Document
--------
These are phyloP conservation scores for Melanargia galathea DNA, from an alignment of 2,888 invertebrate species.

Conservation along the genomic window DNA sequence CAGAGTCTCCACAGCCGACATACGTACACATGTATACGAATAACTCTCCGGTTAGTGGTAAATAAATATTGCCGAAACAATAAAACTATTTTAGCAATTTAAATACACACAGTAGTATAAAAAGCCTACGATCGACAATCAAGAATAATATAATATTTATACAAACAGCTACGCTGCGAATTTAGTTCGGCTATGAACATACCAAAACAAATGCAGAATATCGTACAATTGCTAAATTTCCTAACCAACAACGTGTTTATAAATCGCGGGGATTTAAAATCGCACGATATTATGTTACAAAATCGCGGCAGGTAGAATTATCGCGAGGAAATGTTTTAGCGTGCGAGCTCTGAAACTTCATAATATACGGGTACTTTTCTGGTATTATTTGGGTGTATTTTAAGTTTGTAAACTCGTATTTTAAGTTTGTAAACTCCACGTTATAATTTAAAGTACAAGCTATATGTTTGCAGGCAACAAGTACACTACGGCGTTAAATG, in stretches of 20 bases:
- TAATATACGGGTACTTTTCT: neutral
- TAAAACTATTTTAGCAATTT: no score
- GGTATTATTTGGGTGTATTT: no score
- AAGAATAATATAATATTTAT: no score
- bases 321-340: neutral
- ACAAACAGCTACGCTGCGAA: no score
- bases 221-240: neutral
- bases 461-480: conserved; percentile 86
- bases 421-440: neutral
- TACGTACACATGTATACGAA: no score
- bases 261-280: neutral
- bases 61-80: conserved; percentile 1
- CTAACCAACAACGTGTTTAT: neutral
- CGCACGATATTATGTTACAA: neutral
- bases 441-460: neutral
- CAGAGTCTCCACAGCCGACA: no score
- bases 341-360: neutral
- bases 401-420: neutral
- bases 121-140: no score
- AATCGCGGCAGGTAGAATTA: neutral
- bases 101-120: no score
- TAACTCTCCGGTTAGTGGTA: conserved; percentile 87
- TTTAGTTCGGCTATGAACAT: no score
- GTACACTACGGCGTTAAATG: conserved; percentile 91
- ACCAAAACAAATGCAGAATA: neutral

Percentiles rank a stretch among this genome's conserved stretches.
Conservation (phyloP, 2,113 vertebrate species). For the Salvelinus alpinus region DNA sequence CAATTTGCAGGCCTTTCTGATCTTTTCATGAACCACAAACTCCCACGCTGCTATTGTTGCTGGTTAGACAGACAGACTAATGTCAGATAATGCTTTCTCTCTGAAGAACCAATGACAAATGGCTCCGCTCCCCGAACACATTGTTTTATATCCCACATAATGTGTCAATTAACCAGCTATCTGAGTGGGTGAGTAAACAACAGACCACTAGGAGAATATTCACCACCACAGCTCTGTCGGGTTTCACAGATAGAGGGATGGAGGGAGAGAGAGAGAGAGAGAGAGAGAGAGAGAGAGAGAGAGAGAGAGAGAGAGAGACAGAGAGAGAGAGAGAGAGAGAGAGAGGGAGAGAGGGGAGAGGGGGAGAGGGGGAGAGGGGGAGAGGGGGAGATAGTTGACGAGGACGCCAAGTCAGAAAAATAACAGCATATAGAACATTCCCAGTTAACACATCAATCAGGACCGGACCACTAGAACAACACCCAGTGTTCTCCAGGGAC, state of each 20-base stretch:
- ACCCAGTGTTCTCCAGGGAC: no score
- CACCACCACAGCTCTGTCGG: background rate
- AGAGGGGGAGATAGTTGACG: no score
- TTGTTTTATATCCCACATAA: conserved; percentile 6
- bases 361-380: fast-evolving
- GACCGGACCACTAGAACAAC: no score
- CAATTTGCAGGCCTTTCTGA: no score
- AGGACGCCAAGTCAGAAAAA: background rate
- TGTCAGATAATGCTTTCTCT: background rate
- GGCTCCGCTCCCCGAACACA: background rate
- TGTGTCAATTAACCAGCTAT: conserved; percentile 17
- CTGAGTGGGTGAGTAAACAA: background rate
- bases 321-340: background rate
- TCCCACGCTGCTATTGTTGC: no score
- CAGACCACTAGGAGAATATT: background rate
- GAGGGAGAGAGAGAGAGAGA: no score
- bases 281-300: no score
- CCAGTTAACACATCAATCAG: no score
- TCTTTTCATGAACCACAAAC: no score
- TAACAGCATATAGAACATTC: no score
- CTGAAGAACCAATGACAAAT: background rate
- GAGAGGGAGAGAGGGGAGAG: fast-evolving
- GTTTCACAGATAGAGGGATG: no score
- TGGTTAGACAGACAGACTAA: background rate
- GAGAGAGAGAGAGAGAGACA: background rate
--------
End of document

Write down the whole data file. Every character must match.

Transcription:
These are phyloP conservation scores for Melanargia galathea DNA, from an alignment of 2,888 invertebrate species.

Conservation along the genomic window DNA sequence CAGAGTCTCCACAGCCGACATACGTACACATGTATACGAATAACTCTCCGGTTAGTGGTAAATAAATATTGCCGAAACAATAAAACTATTTTAGCAATTTAAATACACACAGTAGTATAAAAAGCCTACGATCGACAATCAAGAATAATATAATATTTATACAAACAGCTACGCTGCGAATTTAGTTCGGCTATGAACATACCAAAACAAATGCAGAATATCGTACAATTGCTAAATTTCCTAACCAACAACGTGTTTATAAATCGCGGGGATTTAAAATCGCACGATATTATGTTACAAAATCGCGGCAGGTAGAATTATCGCGAGGAAATGTTTTAGCGTGCGAGCTCTGAAACTTCATAATATACGGGTACTTTTCTGGTATTATTTGGGTGTATTTTAAGTTTGTAAACTCGTATTTTAAGTTTGTAAACTCCACGTTATAATTTAAAGTACAAGCTATATGTTTGCAGGCAACAAGTACACTACGGCGTTAAATG, in stretches of 20 bases:
- TAATATACGGGTACTTTTCT: neutral
- TAAAACTATTTTAGCAATTT: no score
- GGTATTATTTGGGTGTATTT: no score
- AAGAATAATATAATATTTAT: no score
- bases 321-340: neutral
- ACAAACAGCTACGCTGCGAA: no score
- bases 221-240: neutral
- bases 461-480: conserved; percentile 86
- bases 421-440: neutral
- TACGTACACATGTATACGAA: no score
- bases 261-280: neutral
- bases 61-80: conserved; percentile 1
- CTAACCAACAACGTGTTTAT: neutral
- CGCACGATATTATGTTACAA: neutral
- bases 441-460: neutral
- CAGAGTCTCCACAGCCGACA: no score
- bases 341-360: neutral
- bases 401-420: neutral
- bases 121-140: no score
- AATCGCGGCAGGTAGAATTA: neutral
- bases 101-120: no score
- TAACTCTCCGGTTAGTGGTA: conserved; percentile 87
- TTTAGTTCGGCTATGAACAT: no score
- GTACACTACGGCGTTAAATG: conserved; percentile 91
- ACCAAAACAAATGCAGAATA: neutral

Percentiles rank a stretch among this genome's conserved stretches.
Conservation (phyloP, 2,113 vertebrate species). For the Salvelinus alpinus region DNA sequence CAATTTGCAGGCCTTTCTGATCTTTTCATGAACCACAAACTCCCACGCTGCTATTGTTGCTGGTTAGACAGACAGACTAATGTCAGATAATGCTTTCTCTCTGAAGAACCAATGACAAATGGCTCCGCTCCCCGAACACATTGTTTTATATCCCACATAATGTGTCAATTAACCAGCTATCTGAGTGGGTGAGTAAACAACAGACCACTAGGAGAATATTCACCACCACAGCTCTGTCGGGTTTCACAGATAGAGGGATGGAGGGAGAGAGAGAGAGAGAGAGAGAGAGAGAGAGAGAGAGAGAGAGAGAGAGAGAGACAGAGAGAGAGAGAGAGAGAGAGAGAGGGAGAGAGGGGAGAGGGGGAGAGGGGGAGAGGGGGAGAGGGGGAGATAGTTGACGAGGACGCCAAGTCAGAAAAATAACAGCATATAGAACATTCCCAGTTAACACATCAATCAGGACCGGACCACTAGAACAACACCCAGTGTTCTCCAGGGAC, state of each 20-base stretch:
- ACCCAGTGTTCTCCAGGGAC: no score
- CACCACCACAGCTCTGTCGG: background rate
- AGAGGGGGAGATAGTTGACG: no score
- TTGTTTTATATCCCACATAA: conserved; percentile 6
- bases 361-380: fast-evolving
- GACCGGACCACTAGAACAAC: no score
- CAATTTGCAGGCCTTTCTGA: no score
- AGGACGCCAAGTCAGAAAAA: background rate
- TGTCAGATAATGCTTTCTCT: background rate
- GGCTCCGCTCCCCGAACACA: background rate
- TGTGTCAATTAACCAGCTAT: conserved; percentile 17
- CTGAGTGGGTGAGTAAACAA: background rate
- bases 321-340: background rate
- TCCCACGCTGCTATTGTTGC: no score
- CAGACCACTAGGAGAATATT: background rate
- GAGGGAGAGAGAGAGAGAGA: no score
- bases 281-300: no score
- CCAGTTAACACATCAATCAG: no score
- TCTTTTCATGAACCACAAAC: no score
- TAACAGCATATAGAACATTC: no score
- CTGAAGAACCAATGACAAAT: background rate
- GAGAGGGAGAGAGGGGAGAG: fast-evolving
- GTTTCACAGATAGAGGGATG: no score
- TGGTTAGACAGACAGACTAA: background rate
- GAGAGAGAGAGAGAGAGACA: background rate